Transplanting Butternut Squash & Seeding Watermelons
Village Farm Team,
We’ve implemented a plastic mulch system over in the Silo Field to see how it fares this growing season. With this system, the shaped beds are covered in a thin, black plastic and the soil is mounded up on either side of the furrow. This major benefit with this method is that it suppresses weeds and is overall lower in maintenance. When planting in the black plastic mulch, we simply cut a small hole for the transplant or seed. We spent the last week planting the Silo Fields with nearly a thousand butternut squash transplants. We’re trying out a new variety this year from Row 7 to see how it does!
As our winter crops are slowly phased out, we’ve been focusing our efforts on our swiftly growing spring and summer crops! To prepare for our cucumbers, we set up a trellis made of netting to allow them lots of space to crawl and sprawl. Though cucumbers can be grown without trellis support, it’s much easier to harvest and keep them healthy when they have room to grow vertically instead of just horizontally. Extra trellis support is added nearly every week at this point to keep up with our growing tomatoes. In doing so we’ve been able to take stock of the different varieties and observe their varying rates of maturity. As you can see below, the Indigo Cherry Drops have already started turning their characteristic shade of dark purple.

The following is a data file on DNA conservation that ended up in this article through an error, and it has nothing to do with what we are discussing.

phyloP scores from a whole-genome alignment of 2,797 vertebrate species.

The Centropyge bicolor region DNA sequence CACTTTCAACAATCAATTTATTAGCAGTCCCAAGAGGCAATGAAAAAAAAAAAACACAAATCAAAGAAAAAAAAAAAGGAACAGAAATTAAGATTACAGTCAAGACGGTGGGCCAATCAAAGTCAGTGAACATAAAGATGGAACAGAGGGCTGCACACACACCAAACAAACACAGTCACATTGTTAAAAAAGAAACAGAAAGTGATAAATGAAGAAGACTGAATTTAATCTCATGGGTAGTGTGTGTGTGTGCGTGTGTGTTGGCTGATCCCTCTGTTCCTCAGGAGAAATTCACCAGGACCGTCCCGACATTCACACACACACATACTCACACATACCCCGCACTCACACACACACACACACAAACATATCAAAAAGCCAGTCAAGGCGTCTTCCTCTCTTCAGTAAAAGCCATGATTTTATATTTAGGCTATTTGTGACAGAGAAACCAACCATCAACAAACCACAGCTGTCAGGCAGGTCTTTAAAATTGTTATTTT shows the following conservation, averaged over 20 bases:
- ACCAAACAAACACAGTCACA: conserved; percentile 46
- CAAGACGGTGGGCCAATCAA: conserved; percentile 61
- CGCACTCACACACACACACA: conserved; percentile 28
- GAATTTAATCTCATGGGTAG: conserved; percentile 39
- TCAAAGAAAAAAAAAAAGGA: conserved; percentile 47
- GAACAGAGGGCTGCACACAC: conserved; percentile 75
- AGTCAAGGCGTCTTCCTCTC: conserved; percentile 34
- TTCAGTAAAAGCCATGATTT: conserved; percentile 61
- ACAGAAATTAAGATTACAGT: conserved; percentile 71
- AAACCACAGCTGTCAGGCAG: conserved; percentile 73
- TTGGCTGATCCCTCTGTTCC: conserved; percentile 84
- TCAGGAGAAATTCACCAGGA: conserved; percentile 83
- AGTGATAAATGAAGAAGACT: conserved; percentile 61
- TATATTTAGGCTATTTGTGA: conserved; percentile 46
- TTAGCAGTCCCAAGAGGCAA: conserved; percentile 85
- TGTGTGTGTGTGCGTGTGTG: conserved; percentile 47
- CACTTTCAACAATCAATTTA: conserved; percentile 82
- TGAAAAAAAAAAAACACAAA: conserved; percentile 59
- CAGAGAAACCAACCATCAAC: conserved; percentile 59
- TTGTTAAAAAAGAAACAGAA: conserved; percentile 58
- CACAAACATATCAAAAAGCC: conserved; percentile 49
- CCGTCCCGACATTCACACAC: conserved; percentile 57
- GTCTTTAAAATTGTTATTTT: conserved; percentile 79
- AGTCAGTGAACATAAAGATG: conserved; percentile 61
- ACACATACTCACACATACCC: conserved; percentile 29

A few different varieties of melons were seeded in the greenhouse this week including Crimson Sweet Watermelon, Sugar Cube Muskmelon, and Milan Muskmelon. Crimson Sweet is a quintessential watermelon with dark and light green stripes and sweet, reddish-pink flesh. This variety produces larger melons that can be upwards of 20 to 25 pounds! We expect to be able to harvest these around the end of June just in time for summer.
Please note the veggie wagon is still open on Saturdays from 8-12 but with more stringent sanitary protocols in place!
Happy Harvesting, The Agmenity Farm Team
Words & Photos by Courtney West